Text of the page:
According to the abbey chronicle, Øm Abbey was founded in 1172 by Cistercian monks from Vitskøl Abbey in northern Jutland. The abbey was dedicated to the Virgin Mary and was called 'Cara Insula' or the 'dear Island'. The Øm Abbey Chronicle was written by local monks from 1206 to 1267 when it abruptly ends. It outlines events at the abbey during the tumultuous years of the early 13th century.
Bishop Svend of Aarhus transferred many of his own holdings to Øm Abbey and then retired there to live out his days among the monks. He was buried in front of the high altar. Abbot Michael, the twelfth abbot, was buried in the chapter room in the unfinished church. Bishop Peder Elafssen of Aarhus was buried in the church in 1246, years before it was completed. Abbot Jens (1246–1249) was wounded while trying to prevent bandits from stealing horses from the abbey.
The second abbey church was completed in 1257 built of red bricks, the most common building material of the day in the region. It was built in late Gothic style, with a nave nad a transept, but had an irregular shape.
One event which caused trouble for Øm Abbey was the suspicion that the monks harbored Abbot Arnfast of Ryd Abbey who was accused of having murdered King Christopher I of Denmark by giving him poisoned communion wine during mass at Ribe Cathedral in 1259. Abbot Arnfast was supposed to have poisoned the king for his persecution of ArchbishopJacob Erlendsen. A thorough search failed to produce Arnfast, who had fled the country, but any regard that Christopher's son, King Eric V, had had for the Cistercians vanished.
At its height in the late 15th century, the abbey consisted of the church, hospital and hospital cemetery, library, chapter house, refectory, dormitory, cloister and cloister garden, and a guest house. The abbey measured approximately 120 meters by 80 meters. It was one of Denmark's richest houses with land holdings, mills, and a well-recognized hospital. Cistercians were excellent farmers and over time the abbey came into possession of many properties which brought additional income and prestige.
One of the important improvement the monks made to the site was to build three canals. Brother Martin discovered that Moss Lake was about a cubit higher than Lake Guden. The monks used that difference to build two canals near the abbey, one to bring fresh water to the abbey and a second to serve as a primitive sewerage system. The third canal built farther away from the abbey connected the two lakes and was used to transport goods through the lake region. The abbey prospered especially during and after the reign of Queen Margaret I of Denmark. By 1510 the abbey owned 250 properties all over central Jutland.
The Reformation in Denmark brought about the end of the abbey. When Denmark became officially Lutheran in 1536, the abbey was allowed to continue operating with the monks already there, but no new monks were to be admitted. In 1560 the last monk was moved to Sorø Abbey on Zealand, and the land and buildings became crown property underFrederik II. Just a year later, in 1561, Frederik II ordered the buildings to be demolished, and the stone, timber, and bricks used to extend Skanderborg Castle. The land on which the abbey had been located was divided into four large estates in 1571.
The town of Emborg grew on the site of the abbey and now surrounds the it, which has become part of the National Historic Museum system of Denmark.References:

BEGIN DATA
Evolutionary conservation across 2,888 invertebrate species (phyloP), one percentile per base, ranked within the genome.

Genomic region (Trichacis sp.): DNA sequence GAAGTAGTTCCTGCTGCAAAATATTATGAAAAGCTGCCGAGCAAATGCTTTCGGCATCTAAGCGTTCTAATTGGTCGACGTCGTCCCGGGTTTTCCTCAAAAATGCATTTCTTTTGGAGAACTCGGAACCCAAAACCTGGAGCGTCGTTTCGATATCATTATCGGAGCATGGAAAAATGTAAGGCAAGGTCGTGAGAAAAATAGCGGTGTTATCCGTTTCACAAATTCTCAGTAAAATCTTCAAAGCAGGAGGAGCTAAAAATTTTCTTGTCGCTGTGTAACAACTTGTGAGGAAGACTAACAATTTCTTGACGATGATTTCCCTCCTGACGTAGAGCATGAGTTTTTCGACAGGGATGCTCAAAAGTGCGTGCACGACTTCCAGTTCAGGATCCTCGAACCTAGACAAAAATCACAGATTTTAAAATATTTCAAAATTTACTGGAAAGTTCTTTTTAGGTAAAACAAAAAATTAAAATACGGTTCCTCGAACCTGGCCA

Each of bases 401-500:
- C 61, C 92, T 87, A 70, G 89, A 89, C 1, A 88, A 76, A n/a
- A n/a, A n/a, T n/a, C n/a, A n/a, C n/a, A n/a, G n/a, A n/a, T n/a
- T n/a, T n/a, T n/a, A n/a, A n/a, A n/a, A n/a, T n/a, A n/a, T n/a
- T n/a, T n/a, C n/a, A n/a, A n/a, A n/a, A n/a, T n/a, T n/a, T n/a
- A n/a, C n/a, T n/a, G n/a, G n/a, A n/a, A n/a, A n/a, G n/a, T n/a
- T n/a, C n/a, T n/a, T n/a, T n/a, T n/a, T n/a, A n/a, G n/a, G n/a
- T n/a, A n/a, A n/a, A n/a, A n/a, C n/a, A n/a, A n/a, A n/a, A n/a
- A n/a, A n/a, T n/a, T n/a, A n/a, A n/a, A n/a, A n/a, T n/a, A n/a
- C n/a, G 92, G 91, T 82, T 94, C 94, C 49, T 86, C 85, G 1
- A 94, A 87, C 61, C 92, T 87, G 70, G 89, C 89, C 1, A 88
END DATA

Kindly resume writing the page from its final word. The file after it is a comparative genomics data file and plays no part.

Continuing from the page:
The Broch of Gurness is an Iron Age broch village. Settlement here began sometime between 500 and 200 BC. At the centre of the settlement is a stone tower or broch, which once probably reached a height of around 10 metres. Its interior is divided into sections by upright slabs. The tower features two skins of drystone walls, with stone-floored galleries in between. These are accessed by steps. Stone ledges suggest that there was once an upper storey with a timber floor. The roof would have been thatched, surrounded by a wall walk linked by stairs to the ground floor. The broch features two hearths and a subterranean stone cistern with steps leading down into it. It is thought to have some religious significance, relating to an Iron Age cult of the underground.
The remains of the central tower are up to 3.6 metres high, and the stone walls are up to 4.1 metres thick. The tower was likely inhabited by the principal family or clan of the area but also served as a last resort for the village in case of an attack.
The broch continued to be inhabited while it began to collapse and the original structures were altered. The cistern was filled in and the interior was repartitioned. The ruin visible today reflects this secondary phase of the broch's use.
The site is surrounded by three ditches cut out of the rock with stone ramparts, encircling an area of around 45 metres diameter. The remains of numerous small stone dwellings with small yards and sheds can be found between the inner ditch and the tower. These were built after the tower, but were a part of the settlement's initial conception. A 'main street' connects the outer entrance to the broch. The settlement is the best-preserved of all broch villages.
Pieces of a Roman amphora dating to before 60 AD were found here, lending weight to the record that a 'King of Orkney' submitted to Emperor Claudius at Colchester in 43 AD.
At some point after 100 AD the broch was abandoned and the ditches filled in. It is thought that settlement at the broch continued into the 5th century AD, the period known as Pictish times. By that time the broch was not used anymore and some of its stones were reused to build smaller dwellings on top of the earlier buildings. Until about the 8th century, the site was just a single farmstead.
In the 9th century, a Norse woman was buried at the site in a stone-lined grave with two bronze brooches and a sickle and knife made from iron. Other finds suggest that Norse men were buried here too.